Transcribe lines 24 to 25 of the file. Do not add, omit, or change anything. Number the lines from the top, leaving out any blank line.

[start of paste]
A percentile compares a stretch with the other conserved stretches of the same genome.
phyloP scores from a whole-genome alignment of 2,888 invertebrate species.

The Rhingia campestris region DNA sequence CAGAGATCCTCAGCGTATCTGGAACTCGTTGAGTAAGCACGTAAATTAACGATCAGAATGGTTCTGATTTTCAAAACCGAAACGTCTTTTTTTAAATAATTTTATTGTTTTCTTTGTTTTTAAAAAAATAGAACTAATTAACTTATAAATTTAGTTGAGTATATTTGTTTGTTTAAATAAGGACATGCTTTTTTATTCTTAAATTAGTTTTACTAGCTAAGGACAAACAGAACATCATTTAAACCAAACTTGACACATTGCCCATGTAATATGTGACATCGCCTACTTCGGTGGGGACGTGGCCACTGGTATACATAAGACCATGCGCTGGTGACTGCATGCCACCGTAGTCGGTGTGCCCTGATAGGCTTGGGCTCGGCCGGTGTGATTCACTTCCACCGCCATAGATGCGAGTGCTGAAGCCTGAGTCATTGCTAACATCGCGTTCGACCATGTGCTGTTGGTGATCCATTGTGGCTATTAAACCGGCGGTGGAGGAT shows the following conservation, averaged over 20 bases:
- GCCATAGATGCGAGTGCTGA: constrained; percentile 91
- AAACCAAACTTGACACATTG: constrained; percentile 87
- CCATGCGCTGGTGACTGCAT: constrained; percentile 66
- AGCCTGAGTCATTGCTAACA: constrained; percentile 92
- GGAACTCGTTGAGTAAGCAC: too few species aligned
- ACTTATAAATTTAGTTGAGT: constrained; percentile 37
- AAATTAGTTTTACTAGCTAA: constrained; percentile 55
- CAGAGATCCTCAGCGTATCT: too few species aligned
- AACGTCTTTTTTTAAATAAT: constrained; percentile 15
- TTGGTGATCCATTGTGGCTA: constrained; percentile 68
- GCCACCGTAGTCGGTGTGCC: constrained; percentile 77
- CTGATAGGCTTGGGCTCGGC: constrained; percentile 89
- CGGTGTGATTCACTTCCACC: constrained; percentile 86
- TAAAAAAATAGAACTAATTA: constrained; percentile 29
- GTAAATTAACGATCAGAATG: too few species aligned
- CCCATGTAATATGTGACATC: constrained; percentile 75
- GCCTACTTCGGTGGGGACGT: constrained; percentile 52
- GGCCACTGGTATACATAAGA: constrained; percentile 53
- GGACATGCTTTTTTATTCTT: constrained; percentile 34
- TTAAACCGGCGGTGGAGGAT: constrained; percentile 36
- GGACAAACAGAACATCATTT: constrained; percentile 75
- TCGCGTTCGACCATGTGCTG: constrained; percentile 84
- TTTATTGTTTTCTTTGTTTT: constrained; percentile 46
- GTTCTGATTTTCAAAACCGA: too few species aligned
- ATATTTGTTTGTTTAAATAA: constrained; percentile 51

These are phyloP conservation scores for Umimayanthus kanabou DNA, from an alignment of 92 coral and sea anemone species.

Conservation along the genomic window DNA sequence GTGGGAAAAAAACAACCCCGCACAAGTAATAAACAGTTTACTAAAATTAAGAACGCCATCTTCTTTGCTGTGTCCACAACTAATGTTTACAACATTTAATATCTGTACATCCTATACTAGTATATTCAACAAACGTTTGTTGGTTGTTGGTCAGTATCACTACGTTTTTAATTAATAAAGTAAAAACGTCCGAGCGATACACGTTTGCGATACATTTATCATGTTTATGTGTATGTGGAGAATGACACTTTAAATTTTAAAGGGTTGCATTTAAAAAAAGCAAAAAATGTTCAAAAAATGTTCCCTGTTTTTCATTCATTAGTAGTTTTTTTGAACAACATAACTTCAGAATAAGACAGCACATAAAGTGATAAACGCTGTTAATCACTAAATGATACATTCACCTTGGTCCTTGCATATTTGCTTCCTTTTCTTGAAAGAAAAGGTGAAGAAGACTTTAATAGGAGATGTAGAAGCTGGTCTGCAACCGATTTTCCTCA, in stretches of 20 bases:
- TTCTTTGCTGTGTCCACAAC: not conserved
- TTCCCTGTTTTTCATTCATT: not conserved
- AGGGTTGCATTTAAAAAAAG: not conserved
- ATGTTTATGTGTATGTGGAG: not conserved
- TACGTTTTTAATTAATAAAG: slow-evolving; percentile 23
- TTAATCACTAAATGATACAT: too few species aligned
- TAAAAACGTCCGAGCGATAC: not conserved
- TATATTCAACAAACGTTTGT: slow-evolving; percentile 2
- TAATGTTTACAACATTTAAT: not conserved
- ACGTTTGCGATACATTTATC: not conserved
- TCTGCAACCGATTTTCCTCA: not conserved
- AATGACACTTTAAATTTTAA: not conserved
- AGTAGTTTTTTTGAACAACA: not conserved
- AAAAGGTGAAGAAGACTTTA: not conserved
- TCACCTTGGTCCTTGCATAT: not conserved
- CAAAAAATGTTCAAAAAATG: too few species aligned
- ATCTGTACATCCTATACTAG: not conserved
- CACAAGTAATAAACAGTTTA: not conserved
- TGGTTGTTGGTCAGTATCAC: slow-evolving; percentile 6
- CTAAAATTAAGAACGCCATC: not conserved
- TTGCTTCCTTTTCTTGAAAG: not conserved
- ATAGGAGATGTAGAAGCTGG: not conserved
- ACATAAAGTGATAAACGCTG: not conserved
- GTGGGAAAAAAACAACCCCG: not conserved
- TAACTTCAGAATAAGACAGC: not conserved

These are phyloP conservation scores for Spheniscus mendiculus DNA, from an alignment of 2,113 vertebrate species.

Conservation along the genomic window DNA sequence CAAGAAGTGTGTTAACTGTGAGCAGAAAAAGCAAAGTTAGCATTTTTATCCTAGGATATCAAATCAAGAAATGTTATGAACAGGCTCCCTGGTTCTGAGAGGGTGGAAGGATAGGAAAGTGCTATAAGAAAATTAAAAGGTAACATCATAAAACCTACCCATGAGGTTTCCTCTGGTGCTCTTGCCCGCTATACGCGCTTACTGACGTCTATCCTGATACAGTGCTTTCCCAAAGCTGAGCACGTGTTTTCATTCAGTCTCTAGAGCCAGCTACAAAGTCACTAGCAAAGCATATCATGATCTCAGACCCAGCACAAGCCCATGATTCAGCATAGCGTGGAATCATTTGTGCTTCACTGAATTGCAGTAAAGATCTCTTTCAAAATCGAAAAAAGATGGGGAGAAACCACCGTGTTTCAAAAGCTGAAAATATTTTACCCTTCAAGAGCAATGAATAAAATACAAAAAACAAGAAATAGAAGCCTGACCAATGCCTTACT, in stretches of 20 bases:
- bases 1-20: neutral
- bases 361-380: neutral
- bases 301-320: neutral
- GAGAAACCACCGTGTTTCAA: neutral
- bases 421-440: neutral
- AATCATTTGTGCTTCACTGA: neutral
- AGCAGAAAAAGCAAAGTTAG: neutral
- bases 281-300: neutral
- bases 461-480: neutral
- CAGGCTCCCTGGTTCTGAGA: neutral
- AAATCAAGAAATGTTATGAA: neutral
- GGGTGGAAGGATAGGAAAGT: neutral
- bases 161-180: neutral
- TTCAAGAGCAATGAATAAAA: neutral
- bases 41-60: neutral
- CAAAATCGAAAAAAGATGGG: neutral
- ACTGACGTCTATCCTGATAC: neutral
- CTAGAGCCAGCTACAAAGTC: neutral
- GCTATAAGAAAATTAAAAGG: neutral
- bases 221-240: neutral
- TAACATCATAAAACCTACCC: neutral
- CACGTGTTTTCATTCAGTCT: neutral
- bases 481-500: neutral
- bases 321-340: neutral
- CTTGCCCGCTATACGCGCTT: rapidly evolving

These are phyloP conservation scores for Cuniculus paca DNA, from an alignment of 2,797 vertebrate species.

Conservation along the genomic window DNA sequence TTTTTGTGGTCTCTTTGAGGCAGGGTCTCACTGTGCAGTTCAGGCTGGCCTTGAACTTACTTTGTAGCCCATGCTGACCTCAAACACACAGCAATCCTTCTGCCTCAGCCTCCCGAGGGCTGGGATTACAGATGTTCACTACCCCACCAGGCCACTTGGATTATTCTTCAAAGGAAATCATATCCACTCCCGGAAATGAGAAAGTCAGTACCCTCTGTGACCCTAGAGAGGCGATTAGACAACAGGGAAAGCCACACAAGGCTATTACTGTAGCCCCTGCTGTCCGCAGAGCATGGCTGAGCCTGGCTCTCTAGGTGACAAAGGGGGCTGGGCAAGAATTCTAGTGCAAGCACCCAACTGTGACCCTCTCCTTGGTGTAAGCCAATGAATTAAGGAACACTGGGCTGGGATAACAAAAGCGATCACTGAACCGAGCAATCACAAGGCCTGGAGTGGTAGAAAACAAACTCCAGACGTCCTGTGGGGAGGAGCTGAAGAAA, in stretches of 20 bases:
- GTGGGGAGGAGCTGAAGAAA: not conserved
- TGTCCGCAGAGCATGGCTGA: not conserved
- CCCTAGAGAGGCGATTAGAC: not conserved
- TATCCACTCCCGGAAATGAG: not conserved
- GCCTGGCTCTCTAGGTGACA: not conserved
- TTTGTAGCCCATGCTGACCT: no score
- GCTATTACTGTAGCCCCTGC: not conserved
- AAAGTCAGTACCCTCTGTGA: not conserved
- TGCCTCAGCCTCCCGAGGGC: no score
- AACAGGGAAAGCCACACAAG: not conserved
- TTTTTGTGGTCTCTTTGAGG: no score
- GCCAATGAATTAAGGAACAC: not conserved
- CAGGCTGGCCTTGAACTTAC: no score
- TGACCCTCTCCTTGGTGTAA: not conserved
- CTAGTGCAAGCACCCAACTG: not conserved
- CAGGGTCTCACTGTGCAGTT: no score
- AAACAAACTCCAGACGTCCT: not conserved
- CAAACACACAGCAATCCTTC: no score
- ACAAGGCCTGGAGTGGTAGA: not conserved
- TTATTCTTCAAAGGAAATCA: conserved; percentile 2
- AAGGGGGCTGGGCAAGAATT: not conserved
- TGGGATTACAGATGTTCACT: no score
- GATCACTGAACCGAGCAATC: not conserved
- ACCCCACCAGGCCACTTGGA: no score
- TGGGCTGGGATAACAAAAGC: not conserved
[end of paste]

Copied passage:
- GGACAAACAGAACATCATTT: constrained; percentile 75
- TCGCGTTCGACCATGTGCTG: constrained; percentile 84